Read Order: Jagir Singh and Another v. Rajwinder Kaur

Monika Rahar 

Chandigarh, May 04, 2022: While dealing with an appeal assailing decree passed in recovery suit filed by wife of deceased army personnel claiming her share of money given to the family of such deceased by Indian Army on account of his death, the Punjab and Haryana High Court has held that although the cross- examination of the wife could not be completed, yet the testimony given by her sister (also her attorney) on the factum of the plaintiff’s (wife) marriage with the deceased (as dispute by family of deceased) could not be painted with black colour or brushed aside. 

Thus, while holding that the family members of the deceased failed to examine any witness to support their case in respect of the factum of the plaintiff’s marriage with any person other than the deceased, the Bench of Justice Meenakshi I. Mehta upheld the concurrent finding recorded by the Courts below. 

In the appeal by the family members of a deceased army personnel against the concurrent decision of the lower courts decreeing a recovery suit in favour of plaintiff-wife who claimed money (benefits accruing on her husband’s death) from the said family, the Punjab and Haryana High Court has upheld the lower Court decision.

In the instant case, a Civil Suit was filed by the respondent-plaintiff (‘the plaintiff’) against the appellants-defendants (‘the defendants’) for seeking the recovery of Rs. 4,26,445/-. This suit was decreed. Aggrieved, the defendants filed an appeal against this decree and judgment and the same was dismissed. 

Thus, the defendants (now appellants) filed the instant appeal before the High Court. 

The plaintiff filed the above-said suit while averring that on January 05, 1997, her marriage was solemnized with the son of the defendants named Santokh Singh who was an Army personnel. On November 27, 1997, her husband expired due to a cardiac arrest.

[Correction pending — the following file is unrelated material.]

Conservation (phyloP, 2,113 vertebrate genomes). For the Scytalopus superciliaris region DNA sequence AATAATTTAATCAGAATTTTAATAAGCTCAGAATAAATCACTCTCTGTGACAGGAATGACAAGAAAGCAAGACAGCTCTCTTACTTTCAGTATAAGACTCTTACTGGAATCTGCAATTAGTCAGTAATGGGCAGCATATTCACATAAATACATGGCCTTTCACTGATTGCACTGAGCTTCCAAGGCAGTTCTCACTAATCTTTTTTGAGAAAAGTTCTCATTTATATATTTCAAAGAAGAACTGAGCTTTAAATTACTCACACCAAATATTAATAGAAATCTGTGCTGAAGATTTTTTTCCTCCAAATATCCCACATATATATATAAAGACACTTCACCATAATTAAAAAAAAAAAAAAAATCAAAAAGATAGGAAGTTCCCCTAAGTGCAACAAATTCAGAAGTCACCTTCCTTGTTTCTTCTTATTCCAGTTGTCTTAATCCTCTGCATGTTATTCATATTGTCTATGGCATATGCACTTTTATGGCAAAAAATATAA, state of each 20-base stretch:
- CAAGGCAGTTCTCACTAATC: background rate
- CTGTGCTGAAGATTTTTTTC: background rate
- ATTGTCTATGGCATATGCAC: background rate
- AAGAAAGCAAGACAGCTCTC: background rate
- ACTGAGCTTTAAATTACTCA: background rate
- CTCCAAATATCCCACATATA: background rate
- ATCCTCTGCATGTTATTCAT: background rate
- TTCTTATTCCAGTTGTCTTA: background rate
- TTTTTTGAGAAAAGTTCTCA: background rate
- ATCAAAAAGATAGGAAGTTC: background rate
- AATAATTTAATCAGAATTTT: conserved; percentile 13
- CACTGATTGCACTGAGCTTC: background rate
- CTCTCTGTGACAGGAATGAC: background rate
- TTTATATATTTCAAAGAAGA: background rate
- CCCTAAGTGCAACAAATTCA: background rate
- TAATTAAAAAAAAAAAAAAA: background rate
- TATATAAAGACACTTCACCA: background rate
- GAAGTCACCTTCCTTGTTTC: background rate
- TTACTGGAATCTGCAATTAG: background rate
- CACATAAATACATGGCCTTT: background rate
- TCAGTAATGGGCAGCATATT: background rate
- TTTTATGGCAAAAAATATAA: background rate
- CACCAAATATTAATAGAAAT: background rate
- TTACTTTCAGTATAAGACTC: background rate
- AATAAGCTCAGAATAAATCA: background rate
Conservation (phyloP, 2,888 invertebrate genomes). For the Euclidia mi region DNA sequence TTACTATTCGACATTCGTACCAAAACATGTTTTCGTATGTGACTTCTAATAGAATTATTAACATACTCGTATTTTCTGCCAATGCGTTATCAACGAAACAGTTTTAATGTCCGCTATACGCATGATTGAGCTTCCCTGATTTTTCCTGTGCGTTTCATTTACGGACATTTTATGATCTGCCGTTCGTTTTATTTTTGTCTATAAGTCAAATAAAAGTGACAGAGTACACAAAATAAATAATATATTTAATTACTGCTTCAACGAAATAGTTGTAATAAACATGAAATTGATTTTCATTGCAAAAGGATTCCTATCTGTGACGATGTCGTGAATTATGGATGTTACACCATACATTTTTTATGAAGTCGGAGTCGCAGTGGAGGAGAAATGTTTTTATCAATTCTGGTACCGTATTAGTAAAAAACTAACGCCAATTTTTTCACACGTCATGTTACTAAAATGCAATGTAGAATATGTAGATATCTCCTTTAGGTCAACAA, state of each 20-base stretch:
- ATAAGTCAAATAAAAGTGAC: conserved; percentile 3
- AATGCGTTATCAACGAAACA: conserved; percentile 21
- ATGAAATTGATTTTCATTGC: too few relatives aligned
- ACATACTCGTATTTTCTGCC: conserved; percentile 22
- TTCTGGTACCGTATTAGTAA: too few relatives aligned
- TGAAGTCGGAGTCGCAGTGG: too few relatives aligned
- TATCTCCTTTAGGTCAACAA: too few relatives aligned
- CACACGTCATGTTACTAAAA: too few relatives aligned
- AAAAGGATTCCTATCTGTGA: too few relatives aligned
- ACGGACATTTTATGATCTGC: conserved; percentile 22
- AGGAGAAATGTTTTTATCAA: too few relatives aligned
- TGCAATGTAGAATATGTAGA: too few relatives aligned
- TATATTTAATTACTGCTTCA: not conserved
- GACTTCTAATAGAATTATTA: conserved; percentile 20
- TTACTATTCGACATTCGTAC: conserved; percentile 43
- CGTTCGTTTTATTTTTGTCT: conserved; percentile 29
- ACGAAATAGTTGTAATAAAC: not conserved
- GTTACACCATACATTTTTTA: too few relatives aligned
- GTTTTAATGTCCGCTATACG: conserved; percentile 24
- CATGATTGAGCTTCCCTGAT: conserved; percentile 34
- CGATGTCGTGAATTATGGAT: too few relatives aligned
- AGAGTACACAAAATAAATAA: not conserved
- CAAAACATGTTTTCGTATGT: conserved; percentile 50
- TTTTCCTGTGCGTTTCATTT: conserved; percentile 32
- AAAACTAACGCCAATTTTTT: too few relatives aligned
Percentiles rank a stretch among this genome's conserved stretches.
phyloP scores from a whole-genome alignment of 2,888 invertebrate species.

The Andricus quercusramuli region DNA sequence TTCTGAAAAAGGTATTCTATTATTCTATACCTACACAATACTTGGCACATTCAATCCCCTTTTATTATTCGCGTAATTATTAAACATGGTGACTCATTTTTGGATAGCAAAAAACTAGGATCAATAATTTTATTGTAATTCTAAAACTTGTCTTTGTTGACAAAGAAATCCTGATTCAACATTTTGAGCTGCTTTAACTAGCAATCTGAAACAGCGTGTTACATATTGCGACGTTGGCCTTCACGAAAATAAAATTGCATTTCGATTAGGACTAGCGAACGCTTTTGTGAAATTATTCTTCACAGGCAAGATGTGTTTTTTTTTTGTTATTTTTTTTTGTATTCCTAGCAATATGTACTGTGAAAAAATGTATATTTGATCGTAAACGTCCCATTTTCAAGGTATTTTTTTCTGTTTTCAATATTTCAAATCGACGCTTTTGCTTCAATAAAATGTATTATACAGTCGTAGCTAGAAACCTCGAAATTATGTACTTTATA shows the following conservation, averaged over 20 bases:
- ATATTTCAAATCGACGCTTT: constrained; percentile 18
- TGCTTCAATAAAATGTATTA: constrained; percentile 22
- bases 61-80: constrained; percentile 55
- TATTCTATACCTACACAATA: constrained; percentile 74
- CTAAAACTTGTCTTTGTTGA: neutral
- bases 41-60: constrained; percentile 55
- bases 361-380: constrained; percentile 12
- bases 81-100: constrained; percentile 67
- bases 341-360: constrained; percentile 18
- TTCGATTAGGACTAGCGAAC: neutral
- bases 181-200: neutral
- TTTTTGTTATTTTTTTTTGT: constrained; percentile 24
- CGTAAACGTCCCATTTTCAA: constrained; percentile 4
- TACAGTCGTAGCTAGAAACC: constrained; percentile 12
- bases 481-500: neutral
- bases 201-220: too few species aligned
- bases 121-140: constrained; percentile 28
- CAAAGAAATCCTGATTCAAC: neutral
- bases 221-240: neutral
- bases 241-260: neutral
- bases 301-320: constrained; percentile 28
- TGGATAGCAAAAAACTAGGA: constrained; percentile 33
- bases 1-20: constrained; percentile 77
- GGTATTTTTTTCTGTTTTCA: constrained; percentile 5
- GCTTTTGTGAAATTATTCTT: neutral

The plaintiff further averred that the defendants turned her out of their house while retaining her dowry articles and that they submitted a false affidavit before the Army Authorities deposing therein that their above-named son was unmarried and thereby, they managed to get the amount of Rs.4,26,445/- on account of all the post-death benefits qua her husband whereas she, being the wife of the said deceased, was entitled for the same.

As per the respondent-plaintiff, 3/4th amount of the pension was released in her favour after hse made representation to the Army Authorities. As a result of this representation, a criminal case was also registered against the defendants.

In their written statement, the defendants contested the claim of the plaintiff, inter-alia, on the grounds that she was, in fact, married to their younger son named Jaswant Singh but due to her ill-temper, the said marriage was dissolved and then, she left their house. 

The plaintiff filed the replication and thereafter, the trial Court put the parties to the trial by framing the issues. After appreciating and evaluating the evidence as led by both the parties on record to prove their respective contentions and hearing their counsel, the trial Court decreed the suit for the recovery of the above-said amount along-with interest @ 8% per annum.